This upside-down way of seeing the world by the time I was 33 became my new normal natural perspective, not only because I had spent more than 12 years already looking through a view camera, but because in retrospect, everything in my childhood felt upside down and backwards.


I drove father on trips to the Virginia farm as he was awaiting cataract surgery. It was an hour and half drive. I asked him what it was like to see with cataracts. He insisted that he could see fine, he could be driving and didn’t need me to drive him. I told him I wanted to meet the forest ranger who gave him advice about the thirty acres of pine trees planted on the farm. He finally said he could see fine in the center but towards the outside of his vision it darkened. An idea came to me. I would use a short lens to vignette the image. This would reflect his vision. Every lens makes a round image and all photographers used rectangular or square film. The appropriate lens is one in which the “circle” is sufficiently large to cover the square or rectangle. That is a normal lens. A lens that does not cover the area would make a circle, and is called a short lens. The darkness along the edges is intentional. The dendritic pattern of tree branches reminded me of the veins in his eye. The word play on his nickname “son, sonny and sun” vignetted the sides similar to his sight. Son Vaughan became my first narrative, the first image that reflected the story he told me.


I continued to photograph my father four times a year for fifteen years. He lived to be 97 ½.  I have many images of him in platinum in the same shirt and cane. The longitudinal process documented how he aged. I called it the life series. Mother was included in all of the portraits. My parents  hated being photographed at first, but over time they came to enjoy being the center of attention for at least an hour on Christmas, Easter, Mother’s Birthday, Father’s Birthday, my birthday and Thanksgiving. As they aged, mother gardened or rather pulled weeds and father planted tomatos. Often when I appeared at their home while I worked for Duke, at noon they were still in bed and cared less about their appearance. Before every portrait, I took them for haircuts and kept the clothes dry cleaned at my studio so they would not be lost. For their portraits together I started around 1982. This Life Series morphed into a larger project named Home Ground which also documented two farms my parents owned, one in NC and the other in Virginia.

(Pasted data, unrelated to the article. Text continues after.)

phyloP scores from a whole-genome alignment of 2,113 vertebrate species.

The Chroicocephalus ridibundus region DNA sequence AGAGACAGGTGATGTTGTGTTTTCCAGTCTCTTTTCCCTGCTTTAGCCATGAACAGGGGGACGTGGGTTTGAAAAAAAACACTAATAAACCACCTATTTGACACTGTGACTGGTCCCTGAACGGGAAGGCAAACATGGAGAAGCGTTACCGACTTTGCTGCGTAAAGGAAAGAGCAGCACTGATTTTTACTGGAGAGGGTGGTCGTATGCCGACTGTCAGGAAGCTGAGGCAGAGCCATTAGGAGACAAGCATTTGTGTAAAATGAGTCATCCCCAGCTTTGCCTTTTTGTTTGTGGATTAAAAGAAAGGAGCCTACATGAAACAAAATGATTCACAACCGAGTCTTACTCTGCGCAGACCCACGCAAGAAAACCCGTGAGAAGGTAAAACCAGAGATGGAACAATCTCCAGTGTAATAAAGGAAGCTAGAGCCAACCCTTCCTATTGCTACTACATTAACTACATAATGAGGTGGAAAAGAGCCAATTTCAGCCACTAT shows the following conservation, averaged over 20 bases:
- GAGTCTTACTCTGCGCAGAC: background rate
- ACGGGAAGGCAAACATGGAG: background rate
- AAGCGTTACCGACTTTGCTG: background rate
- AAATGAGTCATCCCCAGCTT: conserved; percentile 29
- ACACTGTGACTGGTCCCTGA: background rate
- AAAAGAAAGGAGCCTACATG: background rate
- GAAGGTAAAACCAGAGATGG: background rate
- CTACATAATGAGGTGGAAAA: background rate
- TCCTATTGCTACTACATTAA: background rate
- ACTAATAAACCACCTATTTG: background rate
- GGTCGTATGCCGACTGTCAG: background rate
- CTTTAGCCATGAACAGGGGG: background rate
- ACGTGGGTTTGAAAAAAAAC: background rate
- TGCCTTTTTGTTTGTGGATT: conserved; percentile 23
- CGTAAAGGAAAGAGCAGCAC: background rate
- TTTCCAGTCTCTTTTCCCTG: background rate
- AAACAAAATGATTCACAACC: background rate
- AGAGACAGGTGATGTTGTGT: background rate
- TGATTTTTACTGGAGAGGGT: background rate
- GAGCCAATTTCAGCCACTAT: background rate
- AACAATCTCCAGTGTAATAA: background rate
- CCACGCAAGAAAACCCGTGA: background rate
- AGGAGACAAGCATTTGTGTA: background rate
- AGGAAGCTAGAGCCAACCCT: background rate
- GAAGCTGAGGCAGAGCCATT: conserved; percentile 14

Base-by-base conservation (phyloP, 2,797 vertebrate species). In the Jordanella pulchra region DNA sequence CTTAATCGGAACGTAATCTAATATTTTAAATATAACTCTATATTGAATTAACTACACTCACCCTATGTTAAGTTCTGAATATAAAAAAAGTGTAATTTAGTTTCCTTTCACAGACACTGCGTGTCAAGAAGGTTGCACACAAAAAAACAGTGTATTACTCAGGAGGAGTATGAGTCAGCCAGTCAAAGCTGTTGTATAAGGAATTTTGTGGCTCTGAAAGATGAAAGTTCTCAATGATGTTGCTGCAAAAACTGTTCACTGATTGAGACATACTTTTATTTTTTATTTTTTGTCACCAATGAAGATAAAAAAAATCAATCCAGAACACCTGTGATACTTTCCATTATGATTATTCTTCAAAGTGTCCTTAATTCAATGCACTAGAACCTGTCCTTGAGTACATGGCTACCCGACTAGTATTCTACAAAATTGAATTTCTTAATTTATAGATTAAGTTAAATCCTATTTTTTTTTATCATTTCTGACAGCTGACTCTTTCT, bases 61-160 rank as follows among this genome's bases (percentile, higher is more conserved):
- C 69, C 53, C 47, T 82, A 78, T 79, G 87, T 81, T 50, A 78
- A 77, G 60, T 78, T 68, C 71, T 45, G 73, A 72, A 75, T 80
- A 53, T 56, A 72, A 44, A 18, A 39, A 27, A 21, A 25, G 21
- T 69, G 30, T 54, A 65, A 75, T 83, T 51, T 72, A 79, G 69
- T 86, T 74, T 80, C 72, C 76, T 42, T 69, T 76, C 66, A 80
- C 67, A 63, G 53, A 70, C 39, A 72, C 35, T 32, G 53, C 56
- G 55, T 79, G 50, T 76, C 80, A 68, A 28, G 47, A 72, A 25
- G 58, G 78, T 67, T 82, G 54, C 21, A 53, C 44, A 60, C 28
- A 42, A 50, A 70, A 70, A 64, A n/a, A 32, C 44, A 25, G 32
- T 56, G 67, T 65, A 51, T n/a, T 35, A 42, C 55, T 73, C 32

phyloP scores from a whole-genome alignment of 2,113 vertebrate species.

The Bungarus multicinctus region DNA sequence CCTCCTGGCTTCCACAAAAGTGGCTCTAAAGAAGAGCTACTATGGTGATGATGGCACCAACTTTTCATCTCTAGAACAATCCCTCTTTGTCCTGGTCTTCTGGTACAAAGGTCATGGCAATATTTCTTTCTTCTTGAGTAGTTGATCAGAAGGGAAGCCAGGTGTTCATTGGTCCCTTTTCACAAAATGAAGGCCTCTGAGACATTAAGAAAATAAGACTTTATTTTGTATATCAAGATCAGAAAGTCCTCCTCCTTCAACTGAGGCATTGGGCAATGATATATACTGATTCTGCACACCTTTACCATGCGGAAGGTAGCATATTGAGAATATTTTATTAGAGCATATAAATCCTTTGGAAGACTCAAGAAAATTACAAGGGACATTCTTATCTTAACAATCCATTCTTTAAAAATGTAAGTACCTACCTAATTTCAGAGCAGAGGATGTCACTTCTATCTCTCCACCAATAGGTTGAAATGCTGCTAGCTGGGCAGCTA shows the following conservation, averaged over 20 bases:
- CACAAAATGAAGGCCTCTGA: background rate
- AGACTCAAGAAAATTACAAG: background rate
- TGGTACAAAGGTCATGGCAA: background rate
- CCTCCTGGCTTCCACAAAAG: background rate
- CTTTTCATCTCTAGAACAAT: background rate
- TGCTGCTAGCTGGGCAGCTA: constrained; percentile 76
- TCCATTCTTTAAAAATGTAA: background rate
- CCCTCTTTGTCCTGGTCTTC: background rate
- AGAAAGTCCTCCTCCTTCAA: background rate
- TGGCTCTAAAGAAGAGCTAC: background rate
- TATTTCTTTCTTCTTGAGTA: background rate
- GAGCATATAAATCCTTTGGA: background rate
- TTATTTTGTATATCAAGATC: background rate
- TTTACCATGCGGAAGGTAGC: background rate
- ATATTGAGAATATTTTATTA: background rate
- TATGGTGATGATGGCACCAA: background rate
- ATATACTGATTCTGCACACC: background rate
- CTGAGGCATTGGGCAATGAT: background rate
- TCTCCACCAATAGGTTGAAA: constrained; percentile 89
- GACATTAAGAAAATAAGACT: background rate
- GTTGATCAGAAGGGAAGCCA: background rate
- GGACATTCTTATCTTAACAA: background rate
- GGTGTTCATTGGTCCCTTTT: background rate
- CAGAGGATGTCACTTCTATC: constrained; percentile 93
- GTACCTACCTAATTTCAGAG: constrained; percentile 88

In the book Borrowed Time, I wanted to show relationships and how often we misunderstand who people are by looking at their wardrobe. I learned that if wanted to photograph drag queens I had to find where they performed. Later, I found they worked temp jobs as waiters or bartenders and changed jobs often so that it was hard to find them. I heard about the annual pageant and decided to go backstage handing out my business card as they were getting dressed for their appearance in the show. I told them that if anyone wanted to come to my studio and allow me to photograph them as I wished, then I would have a separate sitting and do free publicity photographs for their portfolios. Only one man showed up but he brought a friend which was perfect since I was photographing relationships of two and three people in different clothing, what they wore to work and how they dressed when engaged in their own pastimes. Bennye and Dwight arrived carrying fishing tackle boxes filled with their cosmetics. I showed them my tackle back where I kept tools for the camera and gave them separate areas to adorn themselves. When they arrived one sported a mustache which I realized he would shave, so I stopped them and said the first image would be just as they entered the house before any changes were made. Later I went upstairs to the studio and saw them half dressed and said we needed to make another photograph so that people would understand how much creativity they used to make their costumes and that we were, in effect going behind the curtain to see the magic as in the Wizard of Oz. When viewing the images later, I noticed how uncomfortable they both looked and how relaxed they became as they began dressing in drag. My next door Baptist Minister's son shot all my windows out because I was gay. I hope he saw two men enter my home and leave as women.